Hacker News new | past | comments | ask | show | jobs | submit login

Are you saying it would be good for them to block? Why?

When they execute, they run a callback with the input provided. Inside that callback, do whatever you need to do that requires some input.




Confirm and prompt are typically used to indicate a decision by the user. Natively, these functions stop javascript execution to wait for the users input, so that it knows what to do, but do not allow for customization. Non-native libraries do not have this ability to prompt the user for input, then wait for their response, before continuing the execution of that script. Callbacks are one way to circumvent this issue, but introduce new issues with scope and readability.

All I'm trying to say is that allowing custom defined objects to have the ability to block execution can be very handy in certain instances. I by no means was criticizing the alertify.js library


Sometimes it's just easier to have linear code with some blocking than to create an entire state machine. Yes there are libraries that get close to this. No, it's still not the same.


You can have linear code without blocking - it's exceptionally common in the node world.

async.waterfall([ function getInput(){...}, function checkInput(){...}, function submitInput(){...}, ], function finally(){})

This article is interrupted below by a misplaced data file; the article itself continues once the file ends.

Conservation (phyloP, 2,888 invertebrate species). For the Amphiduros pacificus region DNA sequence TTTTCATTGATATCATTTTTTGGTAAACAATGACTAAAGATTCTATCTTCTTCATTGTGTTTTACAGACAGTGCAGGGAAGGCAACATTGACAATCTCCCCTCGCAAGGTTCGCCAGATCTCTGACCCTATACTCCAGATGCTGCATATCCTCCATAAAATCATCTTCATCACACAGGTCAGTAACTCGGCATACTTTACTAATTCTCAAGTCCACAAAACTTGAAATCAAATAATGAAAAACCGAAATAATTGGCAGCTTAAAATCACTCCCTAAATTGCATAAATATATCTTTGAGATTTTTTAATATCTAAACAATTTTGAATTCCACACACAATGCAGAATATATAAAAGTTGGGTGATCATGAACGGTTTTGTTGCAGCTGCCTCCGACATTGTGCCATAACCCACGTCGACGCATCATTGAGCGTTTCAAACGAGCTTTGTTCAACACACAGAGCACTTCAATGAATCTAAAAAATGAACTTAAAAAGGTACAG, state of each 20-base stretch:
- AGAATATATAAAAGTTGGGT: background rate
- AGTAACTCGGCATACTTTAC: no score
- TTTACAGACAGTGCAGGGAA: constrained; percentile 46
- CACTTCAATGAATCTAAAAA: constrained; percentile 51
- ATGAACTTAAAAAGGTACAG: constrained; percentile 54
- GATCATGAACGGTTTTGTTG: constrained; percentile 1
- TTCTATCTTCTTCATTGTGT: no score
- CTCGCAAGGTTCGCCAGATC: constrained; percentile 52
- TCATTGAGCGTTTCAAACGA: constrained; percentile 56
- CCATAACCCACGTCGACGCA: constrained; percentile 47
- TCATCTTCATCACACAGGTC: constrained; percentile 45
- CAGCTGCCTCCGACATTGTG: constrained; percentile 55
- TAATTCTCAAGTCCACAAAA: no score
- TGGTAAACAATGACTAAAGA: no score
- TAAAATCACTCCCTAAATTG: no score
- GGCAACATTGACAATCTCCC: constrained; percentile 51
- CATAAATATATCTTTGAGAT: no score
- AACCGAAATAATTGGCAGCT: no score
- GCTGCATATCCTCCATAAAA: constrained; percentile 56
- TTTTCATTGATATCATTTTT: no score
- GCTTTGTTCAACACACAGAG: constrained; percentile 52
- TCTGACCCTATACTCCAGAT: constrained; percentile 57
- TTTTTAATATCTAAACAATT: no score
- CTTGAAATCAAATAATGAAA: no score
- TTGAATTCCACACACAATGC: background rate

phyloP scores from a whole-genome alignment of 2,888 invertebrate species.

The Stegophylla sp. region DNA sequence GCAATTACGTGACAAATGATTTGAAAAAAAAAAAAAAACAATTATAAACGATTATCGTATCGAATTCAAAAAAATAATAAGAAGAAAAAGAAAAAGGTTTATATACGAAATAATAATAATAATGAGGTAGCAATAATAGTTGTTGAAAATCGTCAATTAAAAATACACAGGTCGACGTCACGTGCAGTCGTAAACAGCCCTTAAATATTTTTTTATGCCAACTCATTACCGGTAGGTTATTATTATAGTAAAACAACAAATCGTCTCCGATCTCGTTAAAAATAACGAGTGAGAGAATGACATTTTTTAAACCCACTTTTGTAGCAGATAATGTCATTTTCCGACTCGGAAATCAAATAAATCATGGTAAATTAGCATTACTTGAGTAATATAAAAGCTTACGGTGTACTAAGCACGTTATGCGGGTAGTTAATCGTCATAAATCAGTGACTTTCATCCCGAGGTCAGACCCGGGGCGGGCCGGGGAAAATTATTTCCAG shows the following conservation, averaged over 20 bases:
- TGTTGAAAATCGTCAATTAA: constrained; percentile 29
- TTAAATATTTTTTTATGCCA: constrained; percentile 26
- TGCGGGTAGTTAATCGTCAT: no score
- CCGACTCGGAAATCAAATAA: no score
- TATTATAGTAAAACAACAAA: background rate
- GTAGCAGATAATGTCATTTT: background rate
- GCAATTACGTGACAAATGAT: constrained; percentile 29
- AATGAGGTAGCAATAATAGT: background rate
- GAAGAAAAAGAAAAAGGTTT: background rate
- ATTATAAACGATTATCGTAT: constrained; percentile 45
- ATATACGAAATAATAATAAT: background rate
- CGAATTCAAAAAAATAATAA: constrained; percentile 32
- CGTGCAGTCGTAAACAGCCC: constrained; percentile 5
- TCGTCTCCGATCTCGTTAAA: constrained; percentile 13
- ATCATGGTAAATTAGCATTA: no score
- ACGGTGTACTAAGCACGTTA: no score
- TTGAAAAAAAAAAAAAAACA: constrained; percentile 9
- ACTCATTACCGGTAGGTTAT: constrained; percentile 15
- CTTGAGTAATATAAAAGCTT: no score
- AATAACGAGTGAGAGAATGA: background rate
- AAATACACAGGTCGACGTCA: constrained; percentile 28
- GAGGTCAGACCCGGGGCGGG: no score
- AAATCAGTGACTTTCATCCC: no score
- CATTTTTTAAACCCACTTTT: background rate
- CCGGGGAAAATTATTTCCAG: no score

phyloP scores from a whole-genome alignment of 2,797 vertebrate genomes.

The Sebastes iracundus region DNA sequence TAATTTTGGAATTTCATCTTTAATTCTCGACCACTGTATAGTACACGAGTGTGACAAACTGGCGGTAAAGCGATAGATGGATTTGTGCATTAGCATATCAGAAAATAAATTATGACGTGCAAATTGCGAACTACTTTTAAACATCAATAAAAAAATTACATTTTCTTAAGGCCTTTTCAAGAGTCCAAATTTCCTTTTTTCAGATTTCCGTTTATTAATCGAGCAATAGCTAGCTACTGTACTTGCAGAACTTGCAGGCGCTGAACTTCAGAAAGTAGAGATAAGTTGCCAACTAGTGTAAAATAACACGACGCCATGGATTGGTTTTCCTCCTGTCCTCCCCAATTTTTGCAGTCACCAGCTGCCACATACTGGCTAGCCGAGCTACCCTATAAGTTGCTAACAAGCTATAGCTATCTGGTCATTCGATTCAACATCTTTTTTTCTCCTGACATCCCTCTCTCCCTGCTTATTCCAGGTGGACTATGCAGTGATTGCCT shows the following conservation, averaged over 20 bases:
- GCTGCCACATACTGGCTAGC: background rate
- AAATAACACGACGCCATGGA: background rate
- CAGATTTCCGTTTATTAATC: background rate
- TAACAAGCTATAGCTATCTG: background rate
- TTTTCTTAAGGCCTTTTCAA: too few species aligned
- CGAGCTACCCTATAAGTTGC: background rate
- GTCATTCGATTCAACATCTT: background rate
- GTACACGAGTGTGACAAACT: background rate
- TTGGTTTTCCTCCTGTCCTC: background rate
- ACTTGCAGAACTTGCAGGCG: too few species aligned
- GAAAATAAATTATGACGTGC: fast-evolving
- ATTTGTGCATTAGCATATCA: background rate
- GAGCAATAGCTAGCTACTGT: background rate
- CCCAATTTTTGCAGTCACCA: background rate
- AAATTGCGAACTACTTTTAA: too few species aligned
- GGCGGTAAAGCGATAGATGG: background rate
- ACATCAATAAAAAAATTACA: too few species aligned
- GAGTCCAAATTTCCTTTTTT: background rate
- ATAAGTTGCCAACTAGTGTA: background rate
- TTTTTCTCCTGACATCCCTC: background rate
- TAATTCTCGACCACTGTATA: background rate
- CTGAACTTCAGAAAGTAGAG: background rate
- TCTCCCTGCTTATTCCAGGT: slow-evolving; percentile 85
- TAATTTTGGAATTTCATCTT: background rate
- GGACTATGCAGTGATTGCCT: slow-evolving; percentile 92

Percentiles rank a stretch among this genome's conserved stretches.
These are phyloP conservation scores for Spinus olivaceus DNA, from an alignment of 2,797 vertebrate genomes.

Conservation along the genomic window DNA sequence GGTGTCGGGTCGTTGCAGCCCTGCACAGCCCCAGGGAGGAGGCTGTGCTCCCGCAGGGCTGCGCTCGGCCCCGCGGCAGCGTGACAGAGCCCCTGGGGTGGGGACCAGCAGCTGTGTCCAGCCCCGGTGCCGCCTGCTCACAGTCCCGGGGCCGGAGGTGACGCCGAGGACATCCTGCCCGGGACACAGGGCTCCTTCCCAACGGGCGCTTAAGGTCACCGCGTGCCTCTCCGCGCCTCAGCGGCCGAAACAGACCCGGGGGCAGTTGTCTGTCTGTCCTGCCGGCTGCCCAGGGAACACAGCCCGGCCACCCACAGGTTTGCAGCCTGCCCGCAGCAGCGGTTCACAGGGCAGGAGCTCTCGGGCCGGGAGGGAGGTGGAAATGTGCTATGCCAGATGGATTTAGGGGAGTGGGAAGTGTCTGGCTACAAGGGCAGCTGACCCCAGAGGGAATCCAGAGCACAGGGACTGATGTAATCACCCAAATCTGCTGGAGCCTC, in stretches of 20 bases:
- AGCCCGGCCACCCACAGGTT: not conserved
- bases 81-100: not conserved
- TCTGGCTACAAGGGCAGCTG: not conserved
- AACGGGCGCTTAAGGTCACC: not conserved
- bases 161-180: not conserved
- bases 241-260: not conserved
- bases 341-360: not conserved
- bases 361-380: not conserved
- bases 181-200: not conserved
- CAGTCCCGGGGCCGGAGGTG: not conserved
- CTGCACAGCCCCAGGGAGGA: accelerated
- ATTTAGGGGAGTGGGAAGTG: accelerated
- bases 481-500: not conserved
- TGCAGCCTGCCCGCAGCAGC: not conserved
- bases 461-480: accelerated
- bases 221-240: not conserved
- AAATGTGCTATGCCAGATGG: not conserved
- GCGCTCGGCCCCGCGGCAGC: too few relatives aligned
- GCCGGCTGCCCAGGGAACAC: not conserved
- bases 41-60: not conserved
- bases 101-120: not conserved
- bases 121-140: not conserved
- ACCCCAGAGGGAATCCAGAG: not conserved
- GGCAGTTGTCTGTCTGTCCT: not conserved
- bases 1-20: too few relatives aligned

Each of the functions takes a callback, and returns err (if any) and output. If a callback returns err, it jumps to finally where you say what failed.

This is odd when you first get started with async, but it's really easy to visualize.

Think of a production line, with a number of different workers doing different stuff. If one of them gets a dud part, it throws it away.


I get it. I do plenty of async programming. But, at the end of the day, no matter how nice you think the async.waterfall mess is, sometimes you just want to block. Sometimes it turns out that that is the right pattern. I've written dozens of async apps, much to the chagrin of co-workers who hate anything resembling async. I think I'm qualified to know that sometimes I get to a bit of code that sure would be nice with a simple blocking call.




Guidelines | FAQ | Support | API | Security | Lists | Bookmarklet | Legal | Apply to YC | Contact

Search: